It seems to be the best of
times. With television stations flooded with Christian programming, radio
airways saturated with religious broadcasting, and printing presses
turning out a multi-million dollar business of church literature, the
modern day church has no equal in any age in the promotion of itself to
the world. Magnificence church cathedrals are being built in city after
city. Most congregations are actively pursuing more and better trained
ministry personal than in any other time in the history of the church.
Supporting multi-million dollars budgets, the church of modernity has
become big business.
In-depth training materials from personal money management to the
operation of the spiritual gifts are readily available for everyone. The
modern church with its emphasis on reaching every age group now offers a
wide range of ministries to meet the needs of everyone. For the first time
ever in the history of the church, a new term, the mega-church, has been
created to describe its success. With all of its multi-facet programs and
activities, the modern day church should be judged as reaching an all time
high of spiritual excellency.
But, all is not well with the church. The simple preaching of Jesus that
immediately changed lives has been replaced by a multi-task obligation to
be accomplished in this life to lay up treasures for the life to come.
With the emphasis of the church’s message shifting from Jesus living in
and through the believer to the believer becoming all they can be by their
own positive thinking and their own assertive actions, Christianity has
lost its Christ-centeredness and has become participant-centered. The
fruit of the church’s labors does reveal the nature of its roots.
People for the sake of people are no longer the concern of the church.
People become important only to the degree that they are perceived to be a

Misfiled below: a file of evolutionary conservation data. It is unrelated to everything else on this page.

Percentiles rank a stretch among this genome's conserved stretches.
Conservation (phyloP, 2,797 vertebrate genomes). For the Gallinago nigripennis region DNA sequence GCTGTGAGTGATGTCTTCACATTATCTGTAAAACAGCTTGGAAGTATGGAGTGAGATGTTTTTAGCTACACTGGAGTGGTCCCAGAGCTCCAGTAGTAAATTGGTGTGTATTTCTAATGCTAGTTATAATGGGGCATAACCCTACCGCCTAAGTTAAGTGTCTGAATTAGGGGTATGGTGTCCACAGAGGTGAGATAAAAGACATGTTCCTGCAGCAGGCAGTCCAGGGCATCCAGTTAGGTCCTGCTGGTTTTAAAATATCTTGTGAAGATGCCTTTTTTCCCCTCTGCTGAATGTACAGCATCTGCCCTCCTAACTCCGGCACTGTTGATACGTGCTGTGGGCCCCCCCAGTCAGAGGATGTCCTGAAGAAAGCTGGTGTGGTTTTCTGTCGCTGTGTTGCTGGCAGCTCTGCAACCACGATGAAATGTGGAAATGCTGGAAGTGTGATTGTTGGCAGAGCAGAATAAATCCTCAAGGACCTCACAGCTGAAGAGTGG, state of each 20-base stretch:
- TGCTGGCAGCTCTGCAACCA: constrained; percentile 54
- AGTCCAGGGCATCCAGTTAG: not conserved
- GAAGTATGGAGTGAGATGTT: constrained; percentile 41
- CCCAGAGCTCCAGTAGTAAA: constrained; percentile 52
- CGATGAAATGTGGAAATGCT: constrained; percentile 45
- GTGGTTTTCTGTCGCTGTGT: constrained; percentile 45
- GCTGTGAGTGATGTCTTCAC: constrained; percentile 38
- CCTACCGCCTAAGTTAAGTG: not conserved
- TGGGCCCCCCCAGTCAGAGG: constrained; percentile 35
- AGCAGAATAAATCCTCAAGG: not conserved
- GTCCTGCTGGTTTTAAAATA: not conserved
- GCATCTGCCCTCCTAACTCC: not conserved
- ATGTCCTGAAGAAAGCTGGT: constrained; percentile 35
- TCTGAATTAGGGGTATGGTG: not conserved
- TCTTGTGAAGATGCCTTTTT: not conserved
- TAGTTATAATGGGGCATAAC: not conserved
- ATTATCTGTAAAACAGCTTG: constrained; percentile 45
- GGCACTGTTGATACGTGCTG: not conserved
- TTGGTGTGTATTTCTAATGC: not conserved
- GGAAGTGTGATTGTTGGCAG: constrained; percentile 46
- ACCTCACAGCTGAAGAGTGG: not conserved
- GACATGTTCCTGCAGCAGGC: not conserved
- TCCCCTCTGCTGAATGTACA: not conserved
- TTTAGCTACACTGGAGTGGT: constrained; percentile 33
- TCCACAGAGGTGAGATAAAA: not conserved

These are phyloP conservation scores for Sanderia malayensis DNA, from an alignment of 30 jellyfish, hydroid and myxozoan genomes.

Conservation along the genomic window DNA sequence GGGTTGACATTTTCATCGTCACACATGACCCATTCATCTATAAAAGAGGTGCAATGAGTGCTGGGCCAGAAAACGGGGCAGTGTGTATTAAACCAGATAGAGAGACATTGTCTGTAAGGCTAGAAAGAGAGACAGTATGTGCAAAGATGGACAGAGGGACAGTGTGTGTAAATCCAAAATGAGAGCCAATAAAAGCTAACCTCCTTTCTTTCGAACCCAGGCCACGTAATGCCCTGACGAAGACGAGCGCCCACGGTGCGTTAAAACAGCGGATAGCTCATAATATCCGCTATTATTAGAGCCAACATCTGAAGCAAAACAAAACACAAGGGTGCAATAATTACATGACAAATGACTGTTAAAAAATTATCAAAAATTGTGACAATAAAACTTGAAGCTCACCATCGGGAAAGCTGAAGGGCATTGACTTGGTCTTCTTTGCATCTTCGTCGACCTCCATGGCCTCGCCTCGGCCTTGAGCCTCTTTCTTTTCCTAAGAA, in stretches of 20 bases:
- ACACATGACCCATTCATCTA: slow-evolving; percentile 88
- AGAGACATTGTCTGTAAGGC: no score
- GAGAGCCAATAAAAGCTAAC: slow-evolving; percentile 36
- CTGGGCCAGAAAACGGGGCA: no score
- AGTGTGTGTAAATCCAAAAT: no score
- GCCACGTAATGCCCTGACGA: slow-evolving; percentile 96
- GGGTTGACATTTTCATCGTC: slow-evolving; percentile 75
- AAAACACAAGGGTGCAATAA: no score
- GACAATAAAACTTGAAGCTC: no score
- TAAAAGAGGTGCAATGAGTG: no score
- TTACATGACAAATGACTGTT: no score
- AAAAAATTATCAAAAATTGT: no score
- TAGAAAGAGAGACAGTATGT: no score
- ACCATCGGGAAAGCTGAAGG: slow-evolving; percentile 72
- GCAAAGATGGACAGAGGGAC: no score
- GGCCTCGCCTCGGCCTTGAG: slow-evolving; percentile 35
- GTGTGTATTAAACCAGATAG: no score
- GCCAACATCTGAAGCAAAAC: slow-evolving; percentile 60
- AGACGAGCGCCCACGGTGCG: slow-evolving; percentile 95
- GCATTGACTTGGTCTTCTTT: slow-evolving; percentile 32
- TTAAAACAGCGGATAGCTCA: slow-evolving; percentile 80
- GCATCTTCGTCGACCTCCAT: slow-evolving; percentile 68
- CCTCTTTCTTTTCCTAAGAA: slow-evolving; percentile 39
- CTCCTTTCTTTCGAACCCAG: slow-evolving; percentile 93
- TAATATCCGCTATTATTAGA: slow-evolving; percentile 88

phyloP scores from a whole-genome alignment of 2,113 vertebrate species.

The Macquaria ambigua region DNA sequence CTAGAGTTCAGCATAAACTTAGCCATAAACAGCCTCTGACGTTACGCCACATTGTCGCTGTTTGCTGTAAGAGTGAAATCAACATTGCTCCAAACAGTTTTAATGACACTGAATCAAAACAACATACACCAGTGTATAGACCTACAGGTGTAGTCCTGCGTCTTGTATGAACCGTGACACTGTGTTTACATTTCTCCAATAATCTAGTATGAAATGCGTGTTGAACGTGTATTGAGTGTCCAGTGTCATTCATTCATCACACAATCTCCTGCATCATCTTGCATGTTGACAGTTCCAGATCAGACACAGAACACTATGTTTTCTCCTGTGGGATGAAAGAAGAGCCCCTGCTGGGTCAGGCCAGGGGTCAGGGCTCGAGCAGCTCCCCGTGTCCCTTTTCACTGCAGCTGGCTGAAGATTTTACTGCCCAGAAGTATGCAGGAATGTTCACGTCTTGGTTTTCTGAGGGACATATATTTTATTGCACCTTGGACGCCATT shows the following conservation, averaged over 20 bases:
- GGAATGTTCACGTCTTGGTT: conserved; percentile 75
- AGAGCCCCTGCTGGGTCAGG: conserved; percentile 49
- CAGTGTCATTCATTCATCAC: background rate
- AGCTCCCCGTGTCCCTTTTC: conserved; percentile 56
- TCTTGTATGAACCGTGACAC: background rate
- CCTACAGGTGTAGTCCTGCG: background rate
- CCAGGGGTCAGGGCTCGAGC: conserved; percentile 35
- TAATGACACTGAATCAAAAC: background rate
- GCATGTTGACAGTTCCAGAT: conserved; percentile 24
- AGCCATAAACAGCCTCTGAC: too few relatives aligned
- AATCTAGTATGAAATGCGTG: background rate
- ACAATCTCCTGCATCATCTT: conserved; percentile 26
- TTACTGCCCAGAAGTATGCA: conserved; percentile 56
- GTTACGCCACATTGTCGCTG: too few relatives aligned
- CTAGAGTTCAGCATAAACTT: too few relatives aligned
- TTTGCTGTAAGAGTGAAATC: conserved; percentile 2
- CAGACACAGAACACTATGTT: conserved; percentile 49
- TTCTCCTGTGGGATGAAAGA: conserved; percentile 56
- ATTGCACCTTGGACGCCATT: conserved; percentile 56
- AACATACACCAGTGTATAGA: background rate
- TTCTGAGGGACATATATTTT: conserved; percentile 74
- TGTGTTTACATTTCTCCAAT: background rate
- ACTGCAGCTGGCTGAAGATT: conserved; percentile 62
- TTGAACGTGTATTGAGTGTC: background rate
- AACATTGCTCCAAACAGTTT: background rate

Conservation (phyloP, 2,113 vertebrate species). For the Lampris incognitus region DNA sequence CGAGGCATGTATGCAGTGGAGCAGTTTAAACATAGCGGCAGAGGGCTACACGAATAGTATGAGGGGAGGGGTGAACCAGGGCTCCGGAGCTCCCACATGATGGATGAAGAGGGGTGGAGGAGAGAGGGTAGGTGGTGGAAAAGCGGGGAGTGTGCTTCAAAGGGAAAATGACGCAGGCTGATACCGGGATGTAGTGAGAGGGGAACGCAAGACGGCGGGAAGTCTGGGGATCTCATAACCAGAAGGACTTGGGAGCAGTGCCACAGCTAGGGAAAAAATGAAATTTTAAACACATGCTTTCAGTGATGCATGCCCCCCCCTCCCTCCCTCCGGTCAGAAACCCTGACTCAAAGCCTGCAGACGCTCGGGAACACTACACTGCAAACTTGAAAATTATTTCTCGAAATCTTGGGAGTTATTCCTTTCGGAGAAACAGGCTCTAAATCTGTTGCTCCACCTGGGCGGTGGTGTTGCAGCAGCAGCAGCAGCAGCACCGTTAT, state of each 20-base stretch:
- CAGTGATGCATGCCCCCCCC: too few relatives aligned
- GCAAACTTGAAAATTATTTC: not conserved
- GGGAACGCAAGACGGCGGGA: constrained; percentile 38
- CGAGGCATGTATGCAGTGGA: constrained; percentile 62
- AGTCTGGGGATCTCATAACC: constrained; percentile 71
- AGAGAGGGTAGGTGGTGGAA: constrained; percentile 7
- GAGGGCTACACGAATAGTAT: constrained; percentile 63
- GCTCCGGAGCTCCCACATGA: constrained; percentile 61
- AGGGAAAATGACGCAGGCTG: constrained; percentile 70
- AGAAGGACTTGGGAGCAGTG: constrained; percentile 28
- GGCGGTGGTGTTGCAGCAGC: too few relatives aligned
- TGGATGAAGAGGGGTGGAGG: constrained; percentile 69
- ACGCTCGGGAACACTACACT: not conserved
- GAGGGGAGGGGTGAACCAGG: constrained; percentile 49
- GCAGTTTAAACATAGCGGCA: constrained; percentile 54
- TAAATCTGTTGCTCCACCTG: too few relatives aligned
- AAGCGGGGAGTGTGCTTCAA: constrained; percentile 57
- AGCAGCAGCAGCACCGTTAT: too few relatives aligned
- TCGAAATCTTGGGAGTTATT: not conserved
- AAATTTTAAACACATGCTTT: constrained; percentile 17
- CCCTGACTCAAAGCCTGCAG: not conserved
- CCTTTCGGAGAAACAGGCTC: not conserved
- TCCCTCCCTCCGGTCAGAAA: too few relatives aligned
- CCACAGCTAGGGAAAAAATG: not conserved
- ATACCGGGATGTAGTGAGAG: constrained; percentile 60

blessing to the church. Help built the church and you are accepted;
perceived to be of little use for the church and you are forgotten. The
church itself has become the focal point of much of modern Christianity.
A quick comparison of the belief system of the early followers of Jesus
and the belief system of many in the modern church will reveal how much
the fundamental issues of Christianity has changed over the recent years.
Understanding that there are exceptions to the general rule, the
conclusions of this comparison are, nevertheless, alarming. They suggest
that the general church once again is in need of a reformation. The
distant mirror of the 15th Century reflects that all the ingredients of
such a need for reformation are presence in the modern day church.
In what we know as 1 John, the author writing towards the end of the first
century, penned these words:
That which was from the
beginning, which we have heard, which we have seen with our eyes,
which we have looked upon, and our hands have handled, of the Word of
life; (For the life was manifested, and we have seen it, and bear
witness, and show unto you that eternal life, which was with the
Father, and was manifested unto us;) That which we have seen and heard
declare we unto you, that ye also may have fellowship with us: and
truly our fellowship is with the Father, and with his Son Jesus
Christ. And these things write we unto you, that your joy may be
(1 John 1:1-4)
The words highlighted will
be used to try to illustrate how far we have moved away from the living
Jesus to emphasize an understanding that keeps drawing our attention to
the visible church. In the first example, if the term, the Word, is used
in the modern church it is most of the time, if not always, a reference to
the written word, the Bible. The term, the Word, to the early followers of
Jesus, however, meant not a written document but the living Word, Jesus
Christ. When Paul said, "So then faith cometh by hearing, and hearing
by the word of God" (Rom. 10:17), he is emphasizing that faith comes
by hearing the living Word, Jesus.
Although the Word is accepted today, generally, to mean the written Bible,